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Wrongful Death Lawsuit against PBSO Heads to Federal Court Next Week

The civil wrongful death trial of former Palm Beach County Deputy Justin Rigney in the fatal shooting of a Loxahatchee man is set to begin on January 13th.

Both Rigney and the Palm Beach Sheriff’s Office are defendants in the case brought by Whidden’s family. Criminal defense attorney Stuart Kaplan of Palm Beach Gardens is representing the family. He explains the case in Karen Curtis’ Full Rigor Podcast.

According to investigators, Rigney shot Whidden when a suicidal Whidden charged at him with a knife during an emergency call made by Whidden’s mother in 2016.

Rigney was cleared of wrongdoing and did not face criminal charges.

But, Kaplan says videos that captured the final moments of Ricky Whidden’s life raise doubts about a Palm Beach County sheriff’s deputy’s claims that he had good reason to shoot the mentally ill Loxahatchee man in 2016 and an appeals court agreed.

The ruling by the 11th Circuit Court of Appeals sets the stage for a federal jury to decide whether then-Corporal Justin Rigney used excessive force when he shot the 42-year-old eight times after Whidden’s parents summoned deputies for help.

Two videos, shot from a neighbor’s security cameras, show Whidden running away from Rigney and other deputies, the Atlanta-based appeals court said. While Rigney claims Whidden threatened him with a knife, the videos don’t show the threat and other deputies disputed it, the court wrote.

“Several of the deputies on the scene testified that they did not see Whidden’s knife until after they rolled over his dead body, which is evidence that could support a finding, for example, that Whidden had the knife tucked into his jacket,” the appeals court wrote.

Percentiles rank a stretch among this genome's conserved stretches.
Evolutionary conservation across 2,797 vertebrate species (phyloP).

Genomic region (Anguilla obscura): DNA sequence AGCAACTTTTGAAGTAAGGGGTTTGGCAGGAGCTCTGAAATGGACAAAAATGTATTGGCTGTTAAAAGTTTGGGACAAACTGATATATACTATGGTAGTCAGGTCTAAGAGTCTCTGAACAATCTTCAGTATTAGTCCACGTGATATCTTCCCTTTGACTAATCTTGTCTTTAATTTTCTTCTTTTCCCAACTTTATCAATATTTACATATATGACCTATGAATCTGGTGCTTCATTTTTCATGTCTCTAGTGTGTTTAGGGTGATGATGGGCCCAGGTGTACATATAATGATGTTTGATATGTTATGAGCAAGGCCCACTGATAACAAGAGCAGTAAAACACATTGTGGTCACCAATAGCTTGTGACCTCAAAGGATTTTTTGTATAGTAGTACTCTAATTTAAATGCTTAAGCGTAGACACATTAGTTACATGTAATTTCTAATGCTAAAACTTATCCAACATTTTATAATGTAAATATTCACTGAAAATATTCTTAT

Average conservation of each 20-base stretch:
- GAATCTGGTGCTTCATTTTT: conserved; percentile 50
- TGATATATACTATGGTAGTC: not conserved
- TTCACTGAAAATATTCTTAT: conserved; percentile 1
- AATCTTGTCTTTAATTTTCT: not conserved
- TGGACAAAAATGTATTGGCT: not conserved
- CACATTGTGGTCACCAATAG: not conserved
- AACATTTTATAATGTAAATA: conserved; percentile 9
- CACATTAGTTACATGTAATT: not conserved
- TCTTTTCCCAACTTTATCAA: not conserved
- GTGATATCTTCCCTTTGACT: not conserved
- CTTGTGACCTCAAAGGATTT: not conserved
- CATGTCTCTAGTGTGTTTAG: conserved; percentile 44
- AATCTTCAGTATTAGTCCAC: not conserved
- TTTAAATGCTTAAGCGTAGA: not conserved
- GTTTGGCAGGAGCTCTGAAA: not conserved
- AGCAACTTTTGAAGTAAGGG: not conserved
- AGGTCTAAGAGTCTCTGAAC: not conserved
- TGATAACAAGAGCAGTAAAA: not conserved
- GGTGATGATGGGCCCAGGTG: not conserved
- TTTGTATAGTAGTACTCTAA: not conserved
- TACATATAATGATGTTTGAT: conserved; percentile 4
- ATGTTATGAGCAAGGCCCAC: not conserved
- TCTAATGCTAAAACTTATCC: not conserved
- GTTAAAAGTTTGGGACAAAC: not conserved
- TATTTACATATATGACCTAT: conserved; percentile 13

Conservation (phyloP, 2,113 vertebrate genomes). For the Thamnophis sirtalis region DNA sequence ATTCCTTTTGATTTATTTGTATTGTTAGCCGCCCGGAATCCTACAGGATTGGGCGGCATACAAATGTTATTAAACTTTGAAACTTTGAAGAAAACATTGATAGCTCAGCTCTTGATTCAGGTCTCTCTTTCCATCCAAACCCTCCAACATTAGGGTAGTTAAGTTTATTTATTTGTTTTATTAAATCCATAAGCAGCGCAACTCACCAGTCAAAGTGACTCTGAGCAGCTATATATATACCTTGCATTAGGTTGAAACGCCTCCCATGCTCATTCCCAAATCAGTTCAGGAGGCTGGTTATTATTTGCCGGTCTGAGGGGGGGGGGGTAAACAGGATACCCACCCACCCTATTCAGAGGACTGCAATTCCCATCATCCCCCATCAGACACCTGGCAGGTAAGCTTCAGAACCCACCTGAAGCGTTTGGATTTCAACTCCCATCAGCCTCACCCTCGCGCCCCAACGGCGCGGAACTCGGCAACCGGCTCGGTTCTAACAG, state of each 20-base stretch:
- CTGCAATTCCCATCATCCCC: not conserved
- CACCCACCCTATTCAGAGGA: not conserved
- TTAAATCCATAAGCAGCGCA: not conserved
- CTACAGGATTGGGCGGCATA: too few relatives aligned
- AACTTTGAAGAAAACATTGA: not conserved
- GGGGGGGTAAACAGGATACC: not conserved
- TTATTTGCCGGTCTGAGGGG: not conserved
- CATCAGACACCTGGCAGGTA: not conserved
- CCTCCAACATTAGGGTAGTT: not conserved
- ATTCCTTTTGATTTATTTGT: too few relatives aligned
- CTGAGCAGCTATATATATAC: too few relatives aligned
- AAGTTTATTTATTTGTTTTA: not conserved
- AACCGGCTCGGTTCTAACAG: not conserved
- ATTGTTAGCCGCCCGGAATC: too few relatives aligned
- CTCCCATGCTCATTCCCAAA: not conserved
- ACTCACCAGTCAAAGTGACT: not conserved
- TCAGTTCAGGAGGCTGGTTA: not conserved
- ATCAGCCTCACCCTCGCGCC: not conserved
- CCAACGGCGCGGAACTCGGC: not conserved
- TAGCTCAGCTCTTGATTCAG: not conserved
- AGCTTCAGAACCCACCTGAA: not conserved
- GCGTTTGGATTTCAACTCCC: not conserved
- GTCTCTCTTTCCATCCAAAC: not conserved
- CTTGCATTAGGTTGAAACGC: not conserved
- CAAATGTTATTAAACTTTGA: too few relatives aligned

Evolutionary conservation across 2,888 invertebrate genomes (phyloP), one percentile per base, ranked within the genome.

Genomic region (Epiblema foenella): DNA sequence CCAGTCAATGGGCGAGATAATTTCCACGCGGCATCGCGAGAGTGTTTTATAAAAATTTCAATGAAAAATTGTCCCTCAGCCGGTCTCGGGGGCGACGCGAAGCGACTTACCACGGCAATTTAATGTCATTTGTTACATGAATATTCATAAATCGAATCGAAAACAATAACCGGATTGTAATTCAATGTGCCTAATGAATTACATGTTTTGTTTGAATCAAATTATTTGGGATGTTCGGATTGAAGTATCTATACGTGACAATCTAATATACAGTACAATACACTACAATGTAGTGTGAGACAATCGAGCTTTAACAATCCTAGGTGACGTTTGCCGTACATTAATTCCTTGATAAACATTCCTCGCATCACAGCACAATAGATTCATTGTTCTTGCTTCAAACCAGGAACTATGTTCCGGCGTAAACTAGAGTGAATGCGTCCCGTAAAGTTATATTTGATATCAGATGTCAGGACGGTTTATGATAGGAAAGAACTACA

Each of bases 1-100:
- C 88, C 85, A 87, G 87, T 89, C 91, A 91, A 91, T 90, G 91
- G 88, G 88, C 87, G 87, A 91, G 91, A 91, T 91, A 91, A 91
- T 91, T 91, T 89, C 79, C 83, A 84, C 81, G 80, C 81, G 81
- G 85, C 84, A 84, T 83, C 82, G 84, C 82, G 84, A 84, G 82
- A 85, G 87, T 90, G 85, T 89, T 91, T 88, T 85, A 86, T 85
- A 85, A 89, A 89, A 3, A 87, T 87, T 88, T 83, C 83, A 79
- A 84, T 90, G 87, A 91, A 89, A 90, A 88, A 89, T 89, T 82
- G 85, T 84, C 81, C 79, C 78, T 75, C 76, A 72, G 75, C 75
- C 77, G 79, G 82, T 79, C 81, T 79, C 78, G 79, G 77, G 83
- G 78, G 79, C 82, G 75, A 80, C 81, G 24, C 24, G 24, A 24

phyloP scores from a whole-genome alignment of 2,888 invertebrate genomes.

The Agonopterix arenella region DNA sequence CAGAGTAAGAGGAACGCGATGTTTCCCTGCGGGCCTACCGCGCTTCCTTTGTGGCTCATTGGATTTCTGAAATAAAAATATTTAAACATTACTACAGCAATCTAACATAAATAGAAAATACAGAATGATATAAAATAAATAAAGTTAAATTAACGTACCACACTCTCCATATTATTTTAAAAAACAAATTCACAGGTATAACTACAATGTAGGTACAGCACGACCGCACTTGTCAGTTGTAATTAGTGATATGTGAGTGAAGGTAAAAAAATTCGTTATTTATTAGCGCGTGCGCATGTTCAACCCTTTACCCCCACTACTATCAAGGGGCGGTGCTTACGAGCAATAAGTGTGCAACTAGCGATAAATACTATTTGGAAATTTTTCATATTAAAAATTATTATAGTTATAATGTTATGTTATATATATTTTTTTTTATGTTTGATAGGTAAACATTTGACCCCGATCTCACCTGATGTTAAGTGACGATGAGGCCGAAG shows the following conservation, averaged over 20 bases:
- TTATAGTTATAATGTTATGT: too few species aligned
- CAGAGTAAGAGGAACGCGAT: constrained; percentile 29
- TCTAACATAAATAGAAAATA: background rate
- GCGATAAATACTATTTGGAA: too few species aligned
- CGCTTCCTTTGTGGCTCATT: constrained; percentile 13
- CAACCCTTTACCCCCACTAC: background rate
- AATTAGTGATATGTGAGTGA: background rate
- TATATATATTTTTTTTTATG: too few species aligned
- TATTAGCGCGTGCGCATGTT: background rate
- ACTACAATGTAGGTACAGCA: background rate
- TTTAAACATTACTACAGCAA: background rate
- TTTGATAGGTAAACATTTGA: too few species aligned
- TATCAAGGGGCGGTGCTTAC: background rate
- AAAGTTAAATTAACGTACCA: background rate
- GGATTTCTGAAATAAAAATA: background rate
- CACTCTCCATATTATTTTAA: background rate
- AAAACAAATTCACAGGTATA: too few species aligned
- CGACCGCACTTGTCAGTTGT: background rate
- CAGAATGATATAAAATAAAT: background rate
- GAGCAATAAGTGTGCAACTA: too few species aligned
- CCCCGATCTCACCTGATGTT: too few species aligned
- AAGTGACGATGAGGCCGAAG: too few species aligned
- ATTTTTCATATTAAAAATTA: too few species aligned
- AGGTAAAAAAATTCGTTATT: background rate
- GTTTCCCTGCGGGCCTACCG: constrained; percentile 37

Further, they said, even if Whidden had threatened Rigney with a knife, the officer was in no danger.

“There was at least 15 feet between him and Rigney, which included a three-foot tall hedge that he would have had to get over to attack Rigney,” they wrote.
Teri Barbera, a spokeswoman for the sheriff’s office, said deputies receive crisis intervention training so they know how to deal with people with psychological problems.

Kaplan said he is hopeful that the family prevails at trial and declined to say how much he would be seeking.

PBSO Sheriff Ric Bradshaw has settled roughly a dozen excessive force lawsuits in recent years. The last time one when to trial, a jury in 2016 ordered the agency to pay $22.4 million to shooting victim Dontrell Stephens, who was paralyzed from the waist down when a deputy’s bullet severed his spine.

Bradshaw has blocked Stephens’ efforts to recover the money.